Umberto GIORDANO (1867-1948)
Daniela Dessi (soprano) – Fedora: Fabio Armiliato (tenor) – Loris: Alfonso Antoniozzi (baritone) – de Sirieux: Daria Kovalenko (soprano) – Olga: Margherita Rotondi (soprano) – Dimitri: Manuel Pierattelli (tenor) – Desirée: Alessandro Fantoni (tenor) – Rouvel: Luigi Roni (bass) – Cirillo: Claudio Ottino (bass) – Boroff: Roberto Maietta (bass) – Gretch: Davide Mura (bass) – Lorek: Sirio Restani (piano) – Lazinski: Sebastiano Carbone (treble) – Peasant boy
Orchestra and Chorus of Teatro Carlo Felice/Valerio Galli
rec. Teatro Carlo Felice, Genoa, March 2015
DYNAMIC 57772 Blu-ray [108 mins]
While Giordano’s Andrea Chenier retains a precarious toehold on the fringes of the standard operatic repertory, his Fedora is sufficient of a rarity that he stands in danger of being classified, along with his contemporaries Mascagni and Leoncavallo, as a one-opera composer. Performances in the theatre are scarce, and the current listings in the catalogue are similarly sparse; after a 1931 outing on 78s, there appear to have been only three studio recordings. The first was a 1969 Decca set featuring the veteran team of Magda Olivero, Mario del Monaco and Tito Gobbi, the second a 1986 CBS outing with Eva Marton, José Carreras and a supporting cast drawn from the Hungarian State Opera, and in 2011 a DG recording with Angela Georghiu and Placido Domingo appeared. In fact over the years Fedora seems to have featured nearly as well in terms of video recordings; this is its third outing on DVD, following two productions both featuring the team of Domingo and Mirella Freni. The production here has also been released on CD, to join a few alternative live readings enshrining performances by such sopranos as Renata Tebaldi and Magda Olivero (again); it is unfortunate that Maria Callas, who took the title role into her repertoire never, so far as I can tell, recorded a note of the part.
When one is considering the reason for the neglect of the opera, it must be conceded that the libretto of Fedora is certainly an unholy mess. Although it was based on a drama by Victorien Sardou, also responsible for the original play of Tosca and one of Sarah Bernhardt’s favourite dramatists, either Sardou himself or the hapless librettist of this operatic adaptation has managed to render the convoluted twists and turns of the drama as clear as mud. The whole plot springs from the assassination of Fedora’s beloved-betrothed Count Vladimir, but the latter is first encountered when already fatally wounded and dies without uttering a single note, which leaves a gaping hole at the heart of Act One since the heroine’s adoration is never seen to be justified. She in turn succumbs – it seems almost immediately – to the blandishments of Count Loris, but in the event it transpires that this is simply a ruse to expose him as the killer, which means that their love music which forms the musical core of Act Two is fakery. When she discovers the truth about both her old and her new lovers, this is given to us in the form of a reported account, and this is followed by a further narration (this time at third hand) from the French consul in Paris. It appears that Loris, in the course of all this, is blissfully unaware that Fedora was ever betrothed to Vladimir, although it is never suggested that the engagement was kept secret; this makes him an even more unintelligent hero than Sardou’s Cavaradossi, especially as he fails to recognise until the last possible moment that the death of his brother and mother are the indirect result of Fedora’s intrigues with the Tsarist police. One can see why Bernhardt might have found the role of the heroine, with its contradictory emotions, rewarding to act on stage, and why the part might still attract operatic divas today; but the rest of the action has a sense of total unreality. The situation is worse compounded by the fact that the librettist Arturo Colautti has carefully preserved a whole raft of Sardou’s peripheral characters (Puccini’s librettists for Tosca took their pruning shears to these when making their adaptation of that play two years later) at the parties in St Petersburg and Paris, and none of these – including a concert pianist who gives us a mini-recital in Act Two – make the slightest impression either as characters or as dramatic presences.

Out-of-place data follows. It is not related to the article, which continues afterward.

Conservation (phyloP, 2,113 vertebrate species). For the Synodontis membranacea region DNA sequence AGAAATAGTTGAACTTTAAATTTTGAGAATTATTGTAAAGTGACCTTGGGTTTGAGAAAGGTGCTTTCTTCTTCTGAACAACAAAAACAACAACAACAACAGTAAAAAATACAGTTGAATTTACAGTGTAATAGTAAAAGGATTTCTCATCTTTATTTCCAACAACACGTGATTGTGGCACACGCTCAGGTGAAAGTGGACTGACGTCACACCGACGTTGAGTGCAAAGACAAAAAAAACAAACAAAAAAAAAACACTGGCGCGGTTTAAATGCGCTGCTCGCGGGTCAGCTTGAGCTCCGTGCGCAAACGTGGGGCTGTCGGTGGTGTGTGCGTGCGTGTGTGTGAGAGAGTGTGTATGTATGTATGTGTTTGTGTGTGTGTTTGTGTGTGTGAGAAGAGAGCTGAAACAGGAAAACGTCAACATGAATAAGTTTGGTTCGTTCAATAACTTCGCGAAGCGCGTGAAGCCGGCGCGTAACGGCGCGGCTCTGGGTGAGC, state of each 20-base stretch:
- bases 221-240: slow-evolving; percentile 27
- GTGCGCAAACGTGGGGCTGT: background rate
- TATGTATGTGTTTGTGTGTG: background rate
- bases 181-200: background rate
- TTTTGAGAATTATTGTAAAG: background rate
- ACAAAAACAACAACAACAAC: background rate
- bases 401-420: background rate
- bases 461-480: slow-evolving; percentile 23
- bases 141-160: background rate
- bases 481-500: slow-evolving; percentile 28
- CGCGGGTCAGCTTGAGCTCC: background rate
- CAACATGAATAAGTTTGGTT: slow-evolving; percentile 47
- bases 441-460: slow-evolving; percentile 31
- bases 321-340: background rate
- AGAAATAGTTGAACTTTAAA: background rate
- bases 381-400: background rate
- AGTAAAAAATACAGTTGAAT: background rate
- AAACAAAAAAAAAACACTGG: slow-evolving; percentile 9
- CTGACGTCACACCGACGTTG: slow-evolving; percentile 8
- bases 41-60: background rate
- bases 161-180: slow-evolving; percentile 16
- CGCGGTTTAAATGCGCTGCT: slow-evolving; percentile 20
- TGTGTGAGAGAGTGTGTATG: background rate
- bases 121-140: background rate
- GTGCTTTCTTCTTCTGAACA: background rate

This dramatic ineptitude leaves the weight of Fedora to be carried by the music, and to be honest this must surely be the only reason the opera has maintained even a toehold on the repertory. Some critics have complained that there is only one tune – the tenor’s ‘Amor ti vieta’ in Act Two – but in all fairness there are some other moments of melodic distinction such as the heroine’s ‘Son gente risoluta’ in Act One and a rather sinister intermezzo in Act Two which leads to an orchestral recapitulation of the tenor’s aria. Giordano shows a neat sense of deftness too in some of the extensive narrative sections, such as the passage where de Sirieux oscillates between serious discussion with Fedora and exchanging banter with the flirtatious Olga; but in general the richness of lyrical impulse which has ensured the survival of Andrea Chenier is in rather short supply – even ‘Amor ti vieta’ is decidedly short-winded, coming to a conclusion almost as soon as it has started.